- The Washington Times
Monday, June 29, 2020

Mark Lee Dickson, with his backward baseball cap and teddy bears, is easily the most recognizable pro-life activist in East Texas, a pastor who has helped persuade one small town after another to declare itself a “sanctuary city for the unborn.”

But it’s his word choice that has raised the ire of pro-choice groups. Three abortion assistance organizations — the Lilith Fund, The Afiya Center and the Texas Equal Access (TEA) Fund — have sued Mr. Dickson and Right to Life East Texas for referring to them as “criminals” and abortion as “murder.”

“They have been falsely accusing us of being criminals for a year now. We’ve said enough,” the TEA Fund said in a June 11 tweet.

The TEA Fund and Afiya Center filed defamation lawsuits in Dallas County and Lilith sued in Travis County after an attorney with the Thompson Coburn law firm asked Mr. Dickson in a June 4 letter to retract his “false and/or misleading statements,” which he has refused to do.

“The comments they asked me to retract were comments which treated abortion as murder and the abortion-aiding organizations as involved in the criminal act of abortion,” Mr. Dickson said in a statement. “I have no reason to retract anything that I said. Abortion is the murder of innocent unborn human beings. The Lilith Fund and other abortion-aiding organizations all take part in the murder of innocent unborn human beings.”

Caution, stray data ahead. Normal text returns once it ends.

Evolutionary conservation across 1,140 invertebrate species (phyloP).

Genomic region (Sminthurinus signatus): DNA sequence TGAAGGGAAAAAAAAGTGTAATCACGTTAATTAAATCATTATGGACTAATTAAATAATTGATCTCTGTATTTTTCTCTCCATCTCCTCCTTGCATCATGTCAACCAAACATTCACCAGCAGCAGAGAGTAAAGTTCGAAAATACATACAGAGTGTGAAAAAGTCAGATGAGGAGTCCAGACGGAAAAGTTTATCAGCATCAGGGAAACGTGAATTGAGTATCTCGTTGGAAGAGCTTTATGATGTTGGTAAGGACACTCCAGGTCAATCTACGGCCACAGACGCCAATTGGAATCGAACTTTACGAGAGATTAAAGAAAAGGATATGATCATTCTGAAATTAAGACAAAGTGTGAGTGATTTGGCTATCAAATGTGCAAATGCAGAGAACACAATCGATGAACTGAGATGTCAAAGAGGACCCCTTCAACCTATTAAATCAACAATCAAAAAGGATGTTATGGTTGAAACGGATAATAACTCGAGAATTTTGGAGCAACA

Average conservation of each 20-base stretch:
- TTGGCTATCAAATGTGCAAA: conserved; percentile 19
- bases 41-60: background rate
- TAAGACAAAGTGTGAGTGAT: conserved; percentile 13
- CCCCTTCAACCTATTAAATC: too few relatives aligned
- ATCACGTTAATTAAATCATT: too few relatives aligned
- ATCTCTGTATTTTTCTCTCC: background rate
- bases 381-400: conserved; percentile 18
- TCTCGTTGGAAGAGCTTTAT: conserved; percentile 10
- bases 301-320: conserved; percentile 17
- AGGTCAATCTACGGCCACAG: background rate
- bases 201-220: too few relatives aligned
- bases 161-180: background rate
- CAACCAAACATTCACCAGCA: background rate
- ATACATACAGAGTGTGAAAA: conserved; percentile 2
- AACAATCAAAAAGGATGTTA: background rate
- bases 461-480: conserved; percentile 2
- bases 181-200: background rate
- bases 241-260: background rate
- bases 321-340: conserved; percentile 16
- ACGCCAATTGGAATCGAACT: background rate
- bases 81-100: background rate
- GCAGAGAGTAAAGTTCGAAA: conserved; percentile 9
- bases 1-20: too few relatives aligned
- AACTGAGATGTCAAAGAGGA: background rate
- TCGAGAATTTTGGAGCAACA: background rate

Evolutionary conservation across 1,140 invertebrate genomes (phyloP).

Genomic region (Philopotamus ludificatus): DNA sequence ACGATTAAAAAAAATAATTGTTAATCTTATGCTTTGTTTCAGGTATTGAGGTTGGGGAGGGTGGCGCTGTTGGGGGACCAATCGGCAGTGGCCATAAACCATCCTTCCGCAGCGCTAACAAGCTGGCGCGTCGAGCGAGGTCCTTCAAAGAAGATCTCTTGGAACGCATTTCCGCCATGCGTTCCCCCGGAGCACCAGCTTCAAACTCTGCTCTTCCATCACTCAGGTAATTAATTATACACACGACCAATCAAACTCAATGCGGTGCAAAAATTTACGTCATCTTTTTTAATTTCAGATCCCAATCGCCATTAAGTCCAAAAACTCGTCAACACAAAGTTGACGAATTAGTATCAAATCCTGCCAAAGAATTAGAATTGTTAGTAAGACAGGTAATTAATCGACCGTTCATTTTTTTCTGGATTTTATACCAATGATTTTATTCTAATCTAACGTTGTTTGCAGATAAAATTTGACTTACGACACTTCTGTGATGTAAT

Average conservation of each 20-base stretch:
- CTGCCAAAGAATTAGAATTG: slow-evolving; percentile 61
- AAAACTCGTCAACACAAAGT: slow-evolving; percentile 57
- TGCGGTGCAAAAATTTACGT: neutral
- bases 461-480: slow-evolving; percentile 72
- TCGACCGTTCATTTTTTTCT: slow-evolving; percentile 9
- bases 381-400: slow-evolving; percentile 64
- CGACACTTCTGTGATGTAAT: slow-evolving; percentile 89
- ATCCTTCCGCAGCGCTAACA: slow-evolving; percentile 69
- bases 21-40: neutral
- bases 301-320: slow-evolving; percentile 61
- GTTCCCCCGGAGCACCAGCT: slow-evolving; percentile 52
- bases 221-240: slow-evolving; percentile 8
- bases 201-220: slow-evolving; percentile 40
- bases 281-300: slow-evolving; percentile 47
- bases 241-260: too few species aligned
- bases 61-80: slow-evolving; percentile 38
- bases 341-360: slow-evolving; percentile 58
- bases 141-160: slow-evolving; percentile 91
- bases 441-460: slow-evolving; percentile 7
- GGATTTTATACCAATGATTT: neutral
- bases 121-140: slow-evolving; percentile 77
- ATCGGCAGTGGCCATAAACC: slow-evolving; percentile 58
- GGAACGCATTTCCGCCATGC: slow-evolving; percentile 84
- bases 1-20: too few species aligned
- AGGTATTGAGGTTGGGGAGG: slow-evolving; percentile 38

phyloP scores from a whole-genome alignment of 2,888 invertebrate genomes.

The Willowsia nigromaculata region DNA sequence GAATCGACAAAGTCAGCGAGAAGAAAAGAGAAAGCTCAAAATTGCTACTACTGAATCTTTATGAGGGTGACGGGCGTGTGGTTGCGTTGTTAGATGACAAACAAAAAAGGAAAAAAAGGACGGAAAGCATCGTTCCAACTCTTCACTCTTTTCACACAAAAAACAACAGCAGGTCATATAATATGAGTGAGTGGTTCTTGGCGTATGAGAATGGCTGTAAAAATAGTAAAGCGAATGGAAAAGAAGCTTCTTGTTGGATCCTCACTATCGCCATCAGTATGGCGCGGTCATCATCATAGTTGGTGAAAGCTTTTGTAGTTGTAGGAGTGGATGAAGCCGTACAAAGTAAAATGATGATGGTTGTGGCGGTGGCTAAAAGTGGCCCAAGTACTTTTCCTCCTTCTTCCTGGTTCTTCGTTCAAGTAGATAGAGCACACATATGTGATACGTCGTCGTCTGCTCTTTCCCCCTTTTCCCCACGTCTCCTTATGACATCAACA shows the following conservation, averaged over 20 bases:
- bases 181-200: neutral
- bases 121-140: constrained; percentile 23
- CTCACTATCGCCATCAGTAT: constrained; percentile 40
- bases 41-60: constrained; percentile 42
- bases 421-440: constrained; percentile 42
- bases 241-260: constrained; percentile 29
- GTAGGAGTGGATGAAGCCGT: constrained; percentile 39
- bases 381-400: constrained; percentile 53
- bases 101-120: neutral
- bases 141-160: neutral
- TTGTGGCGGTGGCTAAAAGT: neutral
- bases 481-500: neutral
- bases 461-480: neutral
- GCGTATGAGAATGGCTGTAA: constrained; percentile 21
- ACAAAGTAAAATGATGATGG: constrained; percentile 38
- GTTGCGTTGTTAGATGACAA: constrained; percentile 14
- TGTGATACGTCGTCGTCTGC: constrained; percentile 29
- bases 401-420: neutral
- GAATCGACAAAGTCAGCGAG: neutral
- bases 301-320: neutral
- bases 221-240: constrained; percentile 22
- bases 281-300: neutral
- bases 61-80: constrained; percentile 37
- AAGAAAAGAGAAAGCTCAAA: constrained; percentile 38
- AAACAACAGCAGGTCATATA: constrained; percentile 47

Mr. Dickson is hardly the first pro-life activist to refer to abortion as “murder” and its aiders as “criminals,” but he may be the first one to be sued for defamation, and he thinks he knows why: He is making an impact.

Since June 2019, 13 Texas municipalities have enacted “sanctuary city for the unborn” ordinances to outlaw abortion within their boundaries, thanks to Mr. Dickson’s tireless campaign. One city council later changed the ordinance to a resolution.

The 34-year-old pastor of the SovereignLOVE Church in Longview, Texas, has logged about 15,000 miles in his 2008 Ford F-150 as he crisscrosses the state to speak at city council meetings, churches and other venues. He sometimes uses a doll the size of a 12-week fetus to illustrate his point, or pastel teddy bears that play the sound of a fetal heartbeat.

“Why me and why now? There are many people in many organizations that have said these things before. It’s not anything new,” Mr. Dickson said in an interview. “The only thing I can think is, ‘What am I doing here in Texas? I’m going all over the place and getting people stirred up over this issue.’”

His streak began in June 2019 when the Waskom City Council voted 5-0 to become the first “sanctuary city for the unborn.” Council members were concerned that recently enacted restrictions in Alabama and Louisiana would push abortion clinics into East Texas.

The ordinance forbids anyone from performing or “aiding or abetting” an abortion in Waskom, although the measure does not prohibit referrals to clinics outside city limits.

Waskom, population 2,189, has no abortion clinic, nor do any of the other sanctuary cities. Six others have rejected the proposed ordinance. Mineral Wells drew kudos from the American Civil Liberties Union of Texas for voting down a sanctuary ordinance last year.